Mirroring this fate in flux conceit is Erica’s “nemesis” – the cop on the beat who intends to take down this vigilante scourge. The tender Terrence Howard seems, at first, an odd choice for the role. He doesn’t bring his bad mother trucker game from Hustle and Flow, nor is he trying to be a basic by the book policeman. Instead, we sense a similar emptiness in him, a hollowed out place where his ex-wife, his career, and his belief in justice used to be. When he lies to Erica (they meet several times throughout the course of the narrative) he feigns a more or less mild interest in what she does. Eventually we learn he is a true fan, someone who bought into every fanciful facet of her New York as Neverland experience. In many ways, The Brave One is a film about growing up. It’s about learning that the boogeyman really exists, and that in almost every situation you can imagine, it’s impossible to completely avoid his tainting touch.

Though it sounds slightly sexist to say it, The Brave One then becomes a movie about “manning up”, about taking the responsibility for your own being on your less than established shoulders.  The reasons why the performances here are so flawless (Foster alone deserves another Oscar, especially since she’s better here than in either of her previous award winning turns) is that Jordan makes his heroes all too humble. Even when she’s sensing the building bravado of pointing a loaded pistol at a sleazy pervert, or reclaiming a small part of her past by tracking down her original assailants, Erica is not a champion. Indeed, in Foster’s fascinating way, we realize how desperate and destructive each act of reciprocal violence is. When shown, the killings are bloody and very brutal, overemphasized stylistically with amplified sound and slow motion fervor. Jordan is announcing the importance of each act, signifying how they will come to mold our lead, as well as underscore every event that comes afterword. Erica’s actions are not without consequences. Whether they’re ever linked to her is another story all together.

Howard is also looking to connect, and the lack of fairness in this – or any other – world is what binds him so solidly to these crimes. In some ways, he’s as much an enabler as someone trying to stop the spree. His conversations with Foster are filled with emotional fissures, gaping holes of humanity looking for emotional mortar to fill them. We see the union building between the pair, the sheepish grins they share in each other’s presence, the critical game of cat and mouse they play as hunter/prey and victim/vindicator. Some will miss all this subtle subtext, viewing the relationship between Erica and Mercer as a RomCon conceit without the bravery to take it to the next level. Others will see it as service to a story that doesn’t want to turn Jodie Foster into a cosmopolitan version of Henry Lee Lucas. But the fact is, we are dealing with a bond built on vicarious role reversal. Erica is doing what Mercer can’t. He’s finding the meaning his now joyless job once held. Similarly, she’s wielding the power a policeman holds. It can’t replace David, but perhaps, the sense of strength and purpose can begin to close the wound.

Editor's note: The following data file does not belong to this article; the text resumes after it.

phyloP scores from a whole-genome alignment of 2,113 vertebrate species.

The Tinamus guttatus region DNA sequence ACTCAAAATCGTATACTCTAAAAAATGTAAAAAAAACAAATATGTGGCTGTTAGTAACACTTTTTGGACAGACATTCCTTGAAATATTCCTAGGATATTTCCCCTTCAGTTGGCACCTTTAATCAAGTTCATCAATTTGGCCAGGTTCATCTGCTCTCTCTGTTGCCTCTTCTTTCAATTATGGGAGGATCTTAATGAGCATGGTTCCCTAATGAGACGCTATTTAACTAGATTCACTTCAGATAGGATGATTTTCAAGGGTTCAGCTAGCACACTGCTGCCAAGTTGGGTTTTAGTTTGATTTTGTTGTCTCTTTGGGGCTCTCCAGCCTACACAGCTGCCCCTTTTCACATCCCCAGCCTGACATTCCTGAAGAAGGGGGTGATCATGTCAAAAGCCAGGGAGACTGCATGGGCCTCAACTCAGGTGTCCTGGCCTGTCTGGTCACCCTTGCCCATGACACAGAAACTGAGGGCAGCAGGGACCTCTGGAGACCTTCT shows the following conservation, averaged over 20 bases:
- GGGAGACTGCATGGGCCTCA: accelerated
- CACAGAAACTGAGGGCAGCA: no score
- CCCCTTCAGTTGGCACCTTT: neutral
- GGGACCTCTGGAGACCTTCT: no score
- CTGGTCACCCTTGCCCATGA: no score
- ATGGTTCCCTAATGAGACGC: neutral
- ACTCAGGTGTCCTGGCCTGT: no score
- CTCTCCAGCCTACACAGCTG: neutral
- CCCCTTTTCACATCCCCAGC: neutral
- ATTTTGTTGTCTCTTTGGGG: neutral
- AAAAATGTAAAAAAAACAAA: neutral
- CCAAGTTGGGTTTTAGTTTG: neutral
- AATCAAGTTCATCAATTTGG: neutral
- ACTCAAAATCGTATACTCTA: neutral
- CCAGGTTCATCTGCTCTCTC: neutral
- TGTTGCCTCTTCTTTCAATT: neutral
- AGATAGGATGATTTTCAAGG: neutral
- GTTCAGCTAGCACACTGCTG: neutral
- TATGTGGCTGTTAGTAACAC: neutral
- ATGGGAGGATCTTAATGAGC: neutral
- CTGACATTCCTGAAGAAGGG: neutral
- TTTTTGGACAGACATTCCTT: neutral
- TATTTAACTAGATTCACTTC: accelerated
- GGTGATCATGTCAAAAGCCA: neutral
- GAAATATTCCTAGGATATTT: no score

This is monumental, moving stuff, the kind of film that folds you into it cinematic sphere of influence and never lets go for the entire running time. Long after it’s over, the circumstances and situations keep playing over and over in your head. Indeed, if you really want to see the difference between mere professional filmmaking and a near masterwork, just check out James Wan’s journeyman take on similar subject matter, Death Sentence. There, Kevin Bacon turns into a skin-headed psycho, a man so overwhelmed with gratuitous grief (his entire family is slaughtered) that he turns to wrath as a means of marking time. But when Foster fires her weapon, and feels the release and the revitalization that occurs, we are seeing something more than just payback. We are witnessing the awakening of something dark and disturbing. Once unleashed, however, it can never be contained. Perhaps that’s why bravery is required – both to live with it, and through it.